By Ed Diokno
The campaign for Democratic presidential candidate Hillary Clinton announced that it is appointing Jason Tengco to serve as its new Asian American Pacific Islander outreach director, the campaign said in a press release.
Tengco, who served as deputy director of the White House Initiative on Asian Americans and Pacific Islanders, replaces Lisa Changadveja, who left the role last week to take on a position with the Democratic Party in Colorado. Changadveja became Clinton’s AAPI outreach director in August.
“Jason is passionate about engaging AAPIs in the political process, building a pipeline for youth empowerment, and ensuring that the AAPI community’s diverse issues are heard and addressed,” a said a statement from the Clinton campaign.
Tengco, whose parents are from the Philippines, served as the initiative’s liaison in the White House Office of Public Engagement and managed the first-ever White House Summit on AAPIs.
He has also worked for the Asian Pacific American Labor Alliance and was an Asian Pacific American Institute for Congressional Studies fellow for U.S. Rep. Mike Honda (D-CA).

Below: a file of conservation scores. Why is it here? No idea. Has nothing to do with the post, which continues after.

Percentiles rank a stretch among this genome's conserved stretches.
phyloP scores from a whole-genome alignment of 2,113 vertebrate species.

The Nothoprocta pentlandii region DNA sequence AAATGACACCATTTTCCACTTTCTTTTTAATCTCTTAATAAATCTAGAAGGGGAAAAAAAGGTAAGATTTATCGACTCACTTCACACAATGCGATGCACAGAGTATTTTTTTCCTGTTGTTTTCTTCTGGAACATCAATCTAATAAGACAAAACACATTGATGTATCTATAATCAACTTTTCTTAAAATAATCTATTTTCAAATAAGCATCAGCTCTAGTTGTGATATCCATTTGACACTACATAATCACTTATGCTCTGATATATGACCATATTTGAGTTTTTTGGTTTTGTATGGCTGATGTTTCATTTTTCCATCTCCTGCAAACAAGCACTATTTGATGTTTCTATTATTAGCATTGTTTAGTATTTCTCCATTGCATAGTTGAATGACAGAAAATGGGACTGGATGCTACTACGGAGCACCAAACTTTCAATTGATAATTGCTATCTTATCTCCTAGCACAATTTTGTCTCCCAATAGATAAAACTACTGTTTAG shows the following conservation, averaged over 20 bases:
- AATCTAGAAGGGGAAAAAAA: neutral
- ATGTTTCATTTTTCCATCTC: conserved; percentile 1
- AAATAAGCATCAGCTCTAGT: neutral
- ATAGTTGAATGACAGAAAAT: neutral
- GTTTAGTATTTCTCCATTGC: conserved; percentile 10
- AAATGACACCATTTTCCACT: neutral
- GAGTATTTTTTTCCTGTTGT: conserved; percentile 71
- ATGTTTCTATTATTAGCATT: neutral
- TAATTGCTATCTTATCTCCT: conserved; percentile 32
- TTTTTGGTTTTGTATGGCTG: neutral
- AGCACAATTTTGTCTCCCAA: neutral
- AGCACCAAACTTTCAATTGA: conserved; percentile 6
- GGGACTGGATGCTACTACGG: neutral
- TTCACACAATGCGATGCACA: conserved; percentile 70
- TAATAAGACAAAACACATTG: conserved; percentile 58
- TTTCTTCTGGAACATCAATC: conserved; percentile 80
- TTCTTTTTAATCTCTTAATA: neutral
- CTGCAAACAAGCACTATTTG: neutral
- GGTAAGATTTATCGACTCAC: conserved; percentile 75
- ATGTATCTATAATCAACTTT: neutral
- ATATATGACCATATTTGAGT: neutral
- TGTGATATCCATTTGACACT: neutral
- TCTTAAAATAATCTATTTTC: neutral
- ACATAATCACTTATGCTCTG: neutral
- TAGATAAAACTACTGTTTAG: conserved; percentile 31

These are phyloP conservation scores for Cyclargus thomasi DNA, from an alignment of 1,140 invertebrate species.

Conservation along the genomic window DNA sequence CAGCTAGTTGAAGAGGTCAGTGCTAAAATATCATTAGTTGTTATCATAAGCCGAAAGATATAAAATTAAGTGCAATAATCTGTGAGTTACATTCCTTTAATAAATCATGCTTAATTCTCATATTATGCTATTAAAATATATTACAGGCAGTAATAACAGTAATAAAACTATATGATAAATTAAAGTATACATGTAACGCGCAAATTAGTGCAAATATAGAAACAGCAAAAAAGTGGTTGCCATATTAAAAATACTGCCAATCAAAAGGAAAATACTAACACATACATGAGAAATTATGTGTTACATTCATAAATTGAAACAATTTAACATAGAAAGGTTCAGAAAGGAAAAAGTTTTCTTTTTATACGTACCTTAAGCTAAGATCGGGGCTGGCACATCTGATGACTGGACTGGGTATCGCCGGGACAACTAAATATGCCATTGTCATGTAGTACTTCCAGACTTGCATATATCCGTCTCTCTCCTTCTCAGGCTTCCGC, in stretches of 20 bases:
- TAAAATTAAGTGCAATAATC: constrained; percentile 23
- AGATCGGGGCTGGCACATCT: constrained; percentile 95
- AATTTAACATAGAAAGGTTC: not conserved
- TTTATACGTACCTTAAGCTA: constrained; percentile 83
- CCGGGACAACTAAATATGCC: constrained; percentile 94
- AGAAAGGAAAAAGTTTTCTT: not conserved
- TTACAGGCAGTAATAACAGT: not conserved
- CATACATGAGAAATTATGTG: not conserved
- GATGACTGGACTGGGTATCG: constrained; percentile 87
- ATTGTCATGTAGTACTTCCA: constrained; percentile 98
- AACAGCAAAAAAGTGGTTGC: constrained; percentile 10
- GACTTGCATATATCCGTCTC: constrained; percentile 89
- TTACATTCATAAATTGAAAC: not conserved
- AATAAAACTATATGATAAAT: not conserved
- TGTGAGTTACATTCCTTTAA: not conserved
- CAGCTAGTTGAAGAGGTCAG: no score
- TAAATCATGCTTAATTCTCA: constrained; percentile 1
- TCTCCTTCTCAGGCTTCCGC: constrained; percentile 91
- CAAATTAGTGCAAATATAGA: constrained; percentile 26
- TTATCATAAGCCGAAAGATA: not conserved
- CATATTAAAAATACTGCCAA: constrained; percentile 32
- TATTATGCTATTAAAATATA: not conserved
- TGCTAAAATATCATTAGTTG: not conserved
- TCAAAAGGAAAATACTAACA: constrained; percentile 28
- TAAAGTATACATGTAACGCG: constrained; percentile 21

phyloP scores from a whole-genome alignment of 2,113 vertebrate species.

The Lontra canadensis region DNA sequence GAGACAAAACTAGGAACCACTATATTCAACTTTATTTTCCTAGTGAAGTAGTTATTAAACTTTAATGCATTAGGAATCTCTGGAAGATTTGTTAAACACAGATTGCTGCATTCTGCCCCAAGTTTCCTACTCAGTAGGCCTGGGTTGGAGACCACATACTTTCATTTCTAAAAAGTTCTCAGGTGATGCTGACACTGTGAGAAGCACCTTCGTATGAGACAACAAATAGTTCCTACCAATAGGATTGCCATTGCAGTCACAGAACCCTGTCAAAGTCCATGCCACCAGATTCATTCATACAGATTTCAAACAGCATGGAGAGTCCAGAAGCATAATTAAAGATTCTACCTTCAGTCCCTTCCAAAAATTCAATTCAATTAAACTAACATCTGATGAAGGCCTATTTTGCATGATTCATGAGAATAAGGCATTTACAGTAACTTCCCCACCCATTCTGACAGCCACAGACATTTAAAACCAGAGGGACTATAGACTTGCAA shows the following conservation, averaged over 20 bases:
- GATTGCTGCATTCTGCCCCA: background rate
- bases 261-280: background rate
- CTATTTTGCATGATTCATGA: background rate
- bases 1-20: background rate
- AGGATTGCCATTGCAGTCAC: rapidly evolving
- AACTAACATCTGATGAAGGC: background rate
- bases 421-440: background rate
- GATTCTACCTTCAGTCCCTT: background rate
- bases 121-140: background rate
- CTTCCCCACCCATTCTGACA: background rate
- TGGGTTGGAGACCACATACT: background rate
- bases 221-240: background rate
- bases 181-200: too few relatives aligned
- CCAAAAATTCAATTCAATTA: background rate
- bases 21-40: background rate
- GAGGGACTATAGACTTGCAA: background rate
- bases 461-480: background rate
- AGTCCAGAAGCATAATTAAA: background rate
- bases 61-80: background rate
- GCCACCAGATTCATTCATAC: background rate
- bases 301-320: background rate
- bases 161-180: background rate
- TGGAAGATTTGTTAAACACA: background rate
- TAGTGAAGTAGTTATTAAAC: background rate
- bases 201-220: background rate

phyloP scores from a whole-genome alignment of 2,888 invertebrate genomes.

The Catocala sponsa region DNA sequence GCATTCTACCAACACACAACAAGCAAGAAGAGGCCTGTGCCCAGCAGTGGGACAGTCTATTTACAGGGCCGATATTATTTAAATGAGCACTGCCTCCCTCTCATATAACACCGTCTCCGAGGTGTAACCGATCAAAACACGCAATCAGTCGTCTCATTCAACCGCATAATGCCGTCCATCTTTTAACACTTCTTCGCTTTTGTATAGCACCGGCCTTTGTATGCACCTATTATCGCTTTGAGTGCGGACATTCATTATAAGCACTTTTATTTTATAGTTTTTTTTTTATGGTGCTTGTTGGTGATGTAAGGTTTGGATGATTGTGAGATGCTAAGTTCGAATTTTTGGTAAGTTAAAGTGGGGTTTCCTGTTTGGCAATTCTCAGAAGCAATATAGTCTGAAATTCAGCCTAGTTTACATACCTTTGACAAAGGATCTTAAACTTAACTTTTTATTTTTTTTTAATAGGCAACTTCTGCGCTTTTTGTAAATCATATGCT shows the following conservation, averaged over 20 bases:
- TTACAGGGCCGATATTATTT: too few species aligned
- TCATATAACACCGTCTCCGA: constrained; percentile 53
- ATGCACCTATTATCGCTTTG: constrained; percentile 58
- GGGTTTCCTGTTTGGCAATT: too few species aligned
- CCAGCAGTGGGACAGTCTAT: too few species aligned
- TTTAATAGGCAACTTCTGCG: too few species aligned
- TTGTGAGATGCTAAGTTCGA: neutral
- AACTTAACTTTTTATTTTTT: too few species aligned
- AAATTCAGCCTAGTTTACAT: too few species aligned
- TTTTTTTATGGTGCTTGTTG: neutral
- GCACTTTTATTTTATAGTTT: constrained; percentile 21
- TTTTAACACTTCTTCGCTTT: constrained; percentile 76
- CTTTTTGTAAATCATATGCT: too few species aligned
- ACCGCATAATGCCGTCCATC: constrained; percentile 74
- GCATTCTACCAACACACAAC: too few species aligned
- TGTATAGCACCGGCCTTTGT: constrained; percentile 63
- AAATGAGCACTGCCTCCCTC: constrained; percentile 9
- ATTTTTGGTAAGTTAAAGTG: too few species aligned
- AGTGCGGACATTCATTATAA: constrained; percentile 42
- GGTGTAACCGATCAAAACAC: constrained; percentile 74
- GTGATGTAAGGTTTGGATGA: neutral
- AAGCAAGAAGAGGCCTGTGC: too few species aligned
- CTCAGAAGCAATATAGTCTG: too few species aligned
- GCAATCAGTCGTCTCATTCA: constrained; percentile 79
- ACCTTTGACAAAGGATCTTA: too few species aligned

RELATED: GOP makes a push for AAPI voters
News of Tengco’s appointment comes a little more than two months after Clinton’s campaign announced the formation of an AAPI leadership council, comprised of more than 150 elected officials and community leaders who will help Clinton organize support for her campaign in AAPI communities ahead of caucuses and primaries.
Members of the council include Rep. Judy Chu (D-CA), Rep. Ted Lieu (D-Calif.), Rep. Grace Meng (D-N.Y.), and Rep. Gregorio Sablan from the Northern Mariana Islands.
RELATED: AAPI voters help Clinton in Nevada
Both Democrats and Republicans have made great efforts in this year’s presidential race to court AAPI voters, an electorate that by 2040 is expected to double, rising to 12.2 million, according to a 2015 report from the UCLA Center for the Study of Inequality and Asian Pacific American Institute for Congressional Studies.
AAPI voters could play a key role in upcoming primaries and caucuses in states with sizeable AAPI communities, including Washington, New York and California. Asian Americans make up 5.4 percent of the U.S. population, according to the U.S. Census.
(Ed Diokno writes a blog :Views From The Edge: news and analysis from an Asian American perspective.)
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